It’s time to give Rory some ‘Gilmore Girls’ glory

[Editor’s Note: First in a two-part series dissecting Rory Gilmore’s character.] Spoiler Alert: If you have yet to watch this unconventional yet endearing 2000s series, you may want to read this article after you have finished binging it.


Centering around a charming, quirky town in Connecticut, “Gilmore Girls” encompasses defining 2000s traits and brings to life many lovable characters as viewers watch Rory Gilmore grow up. Many viewers express misguided disappointment with Rory’s character development.
By overtly casting judgment on Rory Gilmore, many viewers discredit her character development and consistently hate on her during the later seasons of “Gilmore Girls”.
“Gilmore Girls” delivered comfort to many viewers through the development of the show’s main character, Rory Gilmore. Fans watched Rory throughout her teen years and into early adulthood as she battled school pressures, family drama and teen romance.
However, many viewers express disappointment for Rory’s character within the last three seasons. This “downward spiral”, as some will say, begins when Rory decides to attend Yale over Havard, seen as a betrayal to her mother.
Her mom, Lorelai Gilmore, comes from a prominent family. But after becoming pregnant with Rory at 16, she runs away to start a new life away from her parents.
Raising Rory as a single mother, Lorelai teaches her independence, witt and pushes her education. This solidifies a smart, well rounded character for Rory, which many viewers thoroughly enjoy and envy.
Rory is the ideal student and girl-next-door.
She loves to read, has a sharp sense of humor, lives in a cozy town, has a best friend-like relationship with her mother, encapsulates the trendy 2000s, and experiences desired teen romances.
In her high school valedictorian speech, Rory demonstrates her love for Lorelai and their connection.
“As [Lorelai] guided me through these incredible 18 years, I don’t know if she ever realized that the person I most wanted to be was her. Thank you, Mom: you are my guidepost for everything,” Rory said.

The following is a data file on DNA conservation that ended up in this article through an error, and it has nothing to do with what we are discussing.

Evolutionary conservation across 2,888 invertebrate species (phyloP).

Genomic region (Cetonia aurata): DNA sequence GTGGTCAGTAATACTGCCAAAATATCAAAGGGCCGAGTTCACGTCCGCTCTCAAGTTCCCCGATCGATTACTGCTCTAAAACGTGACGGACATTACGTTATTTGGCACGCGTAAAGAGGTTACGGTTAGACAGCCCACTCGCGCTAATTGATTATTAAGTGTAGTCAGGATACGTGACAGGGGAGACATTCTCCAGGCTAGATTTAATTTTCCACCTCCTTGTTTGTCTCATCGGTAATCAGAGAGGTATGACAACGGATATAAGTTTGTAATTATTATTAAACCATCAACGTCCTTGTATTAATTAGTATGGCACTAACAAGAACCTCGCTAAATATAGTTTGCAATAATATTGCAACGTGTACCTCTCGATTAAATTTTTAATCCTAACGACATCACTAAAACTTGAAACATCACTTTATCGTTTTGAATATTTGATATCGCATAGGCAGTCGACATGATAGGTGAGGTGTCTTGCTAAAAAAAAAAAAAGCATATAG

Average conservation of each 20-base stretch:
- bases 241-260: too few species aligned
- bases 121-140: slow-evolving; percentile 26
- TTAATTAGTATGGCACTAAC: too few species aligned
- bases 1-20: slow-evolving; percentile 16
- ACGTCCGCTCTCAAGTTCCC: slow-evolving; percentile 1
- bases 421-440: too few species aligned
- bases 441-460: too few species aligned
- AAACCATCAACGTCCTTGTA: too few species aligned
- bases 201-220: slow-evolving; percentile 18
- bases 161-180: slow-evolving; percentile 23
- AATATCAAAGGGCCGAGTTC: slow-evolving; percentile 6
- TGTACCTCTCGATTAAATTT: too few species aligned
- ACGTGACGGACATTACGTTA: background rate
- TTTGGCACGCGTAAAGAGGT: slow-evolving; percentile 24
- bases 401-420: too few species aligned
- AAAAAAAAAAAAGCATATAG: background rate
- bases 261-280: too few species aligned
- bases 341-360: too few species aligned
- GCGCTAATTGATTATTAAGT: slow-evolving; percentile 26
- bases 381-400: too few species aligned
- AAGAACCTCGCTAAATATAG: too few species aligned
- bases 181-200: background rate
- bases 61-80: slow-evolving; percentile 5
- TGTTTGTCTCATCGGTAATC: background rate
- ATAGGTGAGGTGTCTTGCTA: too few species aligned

Rory always wanted to be just like Lorelai, but Lorelai’s greatest fear was Rory becoming like her.
Many justify their disappointment by claiming that Rory would never behave the way she did in the later seasons based on this established character seen in the beginning of the series.
After enrolling at Yale instead of her dream-school Harvard, many dedicated viewers are let down yet again with confusion and disappointment after Rory begins dating Logan Huntzberger: a rich, cocky, sophomore at Yale.
While some find his blonde-boy charm and sense of impulsiveness attractive, many are left to question why Rory would ever choose someone who seems to be her opposite, especially after just dating Jess.

Jess Mariano fits the mean-to-everyone-but-only-nice-to-her trope. While Jess tends to be closed off and sarcastic to most people, he holds an unusual affection for Rory.
Jess, like Rory, has a strong appreciation for literature and music, shares Rory’s intelligence and wit and overall cares about Rory’s wellbeing.
However, while it’s easy for viewers to cast off Logan as not good enough for Rory, and while that may true, Rory’s perspective may offer an explanation:
At Yale, Rory must become more independent and therefore less dependent on Lorelai/the comfort of her home. Free from the judgment of Lorelai, her family, friends, etc. at Yale, she may feel more prompted to make certain decisions that she wouldn’t make in Stars Hollow.
In regards to Logan, the biggest criticism of their relationship is that it is seen as a catalyst for the downfall of her school career.
Logan comes from a very prominent family, as his father is a significant figure in the newspaper publishing industry. The Huntzberger family always look down on Rory and Logan’s relationship because Rory’s family has a lower socioeconomic status than them.
It’s observed in earlier instances that Rory reacts irrational when met with criticism or uncertainty.
At the end of season four, Rory sleeps with her ex-boyfriend Dean Forester, who is married to another woman.
Many viewers attribute this moment to the onset of Rory’s “downfall”.
However, there’s more to the story…